Artificial intelligence (AI) refers to the use of programs, machines, and systems that simulate human intelligence. While AI has many applications, it is most commonly used to describe any type of technology (including voice recognition, robotics, and intelligent agents) to mimic human learning, problem solving, and logic (Whitson, 2023).
Artificial intelligence is used across all industries and academic subjects. The term is used to describe a variety of functions, such as finding the best route on Apple and Google Maps, self-driving cars, algorithms to display a list in a certain order on a website or in a social media app, and facial recognition software to unlock a smart phone. It is part of our everyday lives, at work, in school and at home.
Artificial Intelligence (AI) has taken the world by storm. AI tools, such as ChatGPT, can create content in response to prompts that you type in. ChatGPT can, for example, write a draft of an assignment for you, create works of visual art, write computer code, and much more. Because AI is so new and so powerful, universities like UMGC are developing polices and guidelines having to do with AI and how students might be able to use it ethically and safely.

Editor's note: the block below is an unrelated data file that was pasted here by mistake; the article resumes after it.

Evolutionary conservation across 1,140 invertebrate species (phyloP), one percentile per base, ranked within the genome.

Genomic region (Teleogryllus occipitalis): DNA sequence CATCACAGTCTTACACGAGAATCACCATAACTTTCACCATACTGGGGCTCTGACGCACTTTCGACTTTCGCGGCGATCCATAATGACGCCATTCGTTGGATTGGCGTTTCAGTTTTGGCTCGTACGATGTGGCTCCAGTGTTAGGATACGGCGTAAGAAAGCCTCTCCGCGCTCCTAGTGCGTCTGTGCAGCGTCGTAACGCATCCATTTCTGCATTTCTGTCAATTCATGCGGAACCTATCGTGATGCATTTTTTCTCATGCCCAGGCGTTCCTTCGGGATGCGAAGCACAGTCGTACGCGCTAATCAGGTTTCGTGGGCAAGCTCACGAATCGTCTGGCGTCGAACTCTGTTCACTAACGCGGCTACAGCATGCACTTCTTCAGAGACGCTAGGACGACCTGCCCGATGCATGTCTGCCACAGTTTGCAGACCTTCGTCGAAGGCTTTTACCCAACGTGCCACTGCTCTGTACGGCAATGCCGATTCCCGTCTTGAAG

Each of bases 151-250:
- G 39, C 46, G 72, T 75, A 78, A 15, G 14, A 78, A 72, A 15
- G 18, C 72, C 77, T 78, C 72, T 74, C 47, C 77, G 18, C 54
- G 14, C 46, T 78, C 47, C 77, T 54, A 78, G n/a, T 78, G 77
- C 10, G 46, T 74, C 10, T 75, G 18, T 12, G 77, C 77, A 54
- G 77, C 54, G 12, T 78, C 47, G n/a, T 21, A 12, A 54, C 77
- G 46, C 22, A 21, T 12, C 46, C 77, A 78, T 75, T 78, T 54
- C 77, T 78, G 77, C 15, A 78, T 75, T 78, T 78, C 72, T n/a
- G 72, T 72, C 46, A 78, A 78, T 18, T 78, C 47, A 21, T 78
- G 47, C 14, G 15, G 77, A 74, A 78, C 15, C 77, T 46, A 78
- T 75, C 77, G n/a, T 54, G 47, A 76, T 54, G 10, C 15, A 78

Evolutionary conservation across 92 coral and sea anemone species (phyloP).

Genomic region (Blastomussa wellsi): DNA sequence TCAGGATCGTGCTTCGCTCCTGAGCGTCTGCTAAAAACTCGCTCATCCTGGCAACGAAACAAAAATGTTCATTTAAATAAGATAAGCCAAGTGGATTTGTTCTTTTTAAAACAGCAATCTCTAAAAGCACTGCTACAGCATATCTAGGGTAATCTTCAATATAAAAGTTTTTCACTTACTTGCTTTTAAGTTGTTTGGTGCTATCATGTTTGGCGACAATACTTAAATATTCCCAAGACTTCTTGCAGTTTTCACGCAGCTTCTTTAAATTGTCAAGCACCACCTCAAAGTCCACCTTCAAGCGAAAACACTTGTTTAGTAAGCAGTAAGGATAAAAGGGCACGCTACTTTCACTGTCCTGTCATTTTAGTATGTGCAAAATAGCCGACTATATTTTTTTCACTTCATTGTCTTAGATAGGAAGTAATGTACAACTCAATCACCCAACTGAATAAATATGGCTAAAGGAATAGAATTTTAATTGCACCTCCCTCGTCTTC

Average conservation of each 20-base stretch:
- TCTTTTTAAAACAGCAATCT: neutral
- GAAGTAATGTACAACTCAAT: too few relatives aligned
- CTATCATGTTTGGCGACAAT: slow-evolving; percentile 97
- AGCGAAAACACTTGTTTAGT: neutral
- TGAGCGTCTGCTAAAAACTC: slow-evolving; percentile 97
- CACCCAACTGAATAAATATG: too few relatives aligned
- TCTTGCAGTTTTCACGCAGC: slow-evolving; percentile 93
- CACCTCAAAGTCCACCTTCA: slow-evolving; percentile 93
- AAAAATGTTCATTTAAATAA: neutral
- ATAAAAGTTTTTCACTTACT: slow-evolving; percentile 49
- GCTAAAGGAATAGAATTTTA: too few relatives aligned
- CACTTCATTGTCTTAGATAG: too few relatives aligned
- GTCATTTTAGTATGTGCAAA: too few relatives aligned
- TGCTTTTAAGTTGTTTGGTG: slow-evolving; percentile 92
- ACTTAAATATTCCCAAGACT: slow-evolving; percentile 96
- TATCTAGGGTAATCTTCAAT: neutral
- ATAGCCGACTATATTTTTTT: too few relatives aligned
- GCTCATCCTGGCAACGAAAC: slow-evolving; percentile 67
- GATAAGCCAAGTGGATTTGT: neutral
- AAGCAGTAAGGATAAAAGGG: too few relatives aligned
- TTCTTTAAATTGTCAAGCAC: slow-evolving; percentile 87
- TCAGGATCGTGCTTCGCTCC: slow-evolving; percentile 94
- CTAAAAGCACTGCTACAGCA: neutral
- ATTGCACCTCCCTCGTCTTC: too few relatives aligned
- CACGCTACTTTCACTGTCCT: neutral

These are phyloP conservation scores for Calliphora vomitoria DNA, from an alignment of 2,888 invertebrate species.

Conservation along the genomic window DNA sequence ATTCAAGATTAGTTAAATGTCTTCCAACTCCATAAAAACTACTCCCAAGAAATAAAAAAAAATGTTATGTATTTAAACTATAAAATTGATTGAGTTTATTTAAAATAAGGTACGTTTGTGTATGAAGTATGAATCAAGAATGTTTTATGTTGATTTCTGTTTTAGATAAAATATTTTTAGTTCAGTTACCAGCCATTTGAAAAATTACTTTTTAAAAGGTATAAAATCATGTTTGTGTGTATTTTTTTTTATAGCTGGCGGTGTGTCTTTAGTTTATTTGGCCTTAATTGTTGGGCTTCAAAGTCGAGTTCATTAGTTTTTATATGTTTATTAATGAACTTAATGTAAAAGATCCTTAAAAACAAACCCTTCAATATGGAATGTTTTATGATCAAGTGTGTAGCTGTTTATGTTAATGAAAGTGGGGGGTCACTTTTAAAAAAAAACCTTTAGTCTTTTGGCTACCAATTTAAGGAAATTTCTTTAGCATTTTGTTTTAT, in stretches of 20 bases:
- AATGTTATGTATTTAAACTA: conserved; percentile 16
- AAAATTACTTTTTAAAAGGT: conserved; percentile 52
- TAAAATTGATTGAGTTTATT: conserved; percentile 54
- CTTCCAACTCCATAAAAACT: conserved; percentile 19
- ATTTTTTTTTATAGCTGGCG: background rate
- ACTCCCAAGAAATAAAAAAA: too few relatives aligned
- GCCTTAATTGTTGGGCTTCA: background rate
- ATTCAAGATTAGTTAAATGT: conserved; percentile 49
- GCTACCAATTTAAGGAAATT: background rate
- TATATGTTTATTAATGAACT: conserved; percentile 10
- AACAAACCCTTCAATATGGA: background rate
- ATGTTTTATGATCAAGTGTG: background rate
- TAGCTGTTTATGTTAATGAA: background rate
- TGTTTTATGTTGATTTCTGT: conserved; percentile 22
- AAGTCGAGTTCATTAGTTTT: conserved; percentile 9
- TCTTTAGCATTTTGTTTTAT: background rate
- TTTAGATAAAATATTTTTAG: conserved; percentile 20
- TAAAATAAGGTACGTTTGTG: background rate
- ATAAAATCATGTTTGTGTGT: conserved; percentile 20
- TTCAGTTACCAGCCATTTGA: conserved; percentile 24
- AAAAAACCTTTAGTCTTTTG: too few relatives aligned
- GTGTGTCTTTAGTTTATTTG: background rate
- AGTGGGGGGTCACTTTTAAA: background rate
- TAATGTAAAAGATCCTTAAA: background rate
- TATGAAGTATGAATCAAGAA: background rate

This guide has been created for students and instructors to explore how to responsibly and ethically use AI in their work. There is information about how to critically engage with AI tools, examples and further reading on how students and instructors can use AI tools in their work, as well as information about AI literacy, citing AI, and current AI news, such as ChatGPT and other tools.
As Eaton and Anselmo (2023) described, “If we think of artificial intelligence apps as another tool that students can use to ethically demonstrate their knowledge and learning, then we can emphasize learning as a process not a product.”
Please note that all links in this guide open in new windows.
These links are to resources that include background information, such as information about the companies that own popular AI tools, definitions of terms that are often spoken about alongside AI, and basic information on how to use generalized AI tools.
Parts of this guide are adapted (with changes) or reused from a guide created by Bronte Chiang at the University of Calgary. The University of Calgary guide is under a Creative Commons Attribution 4.0 International License.
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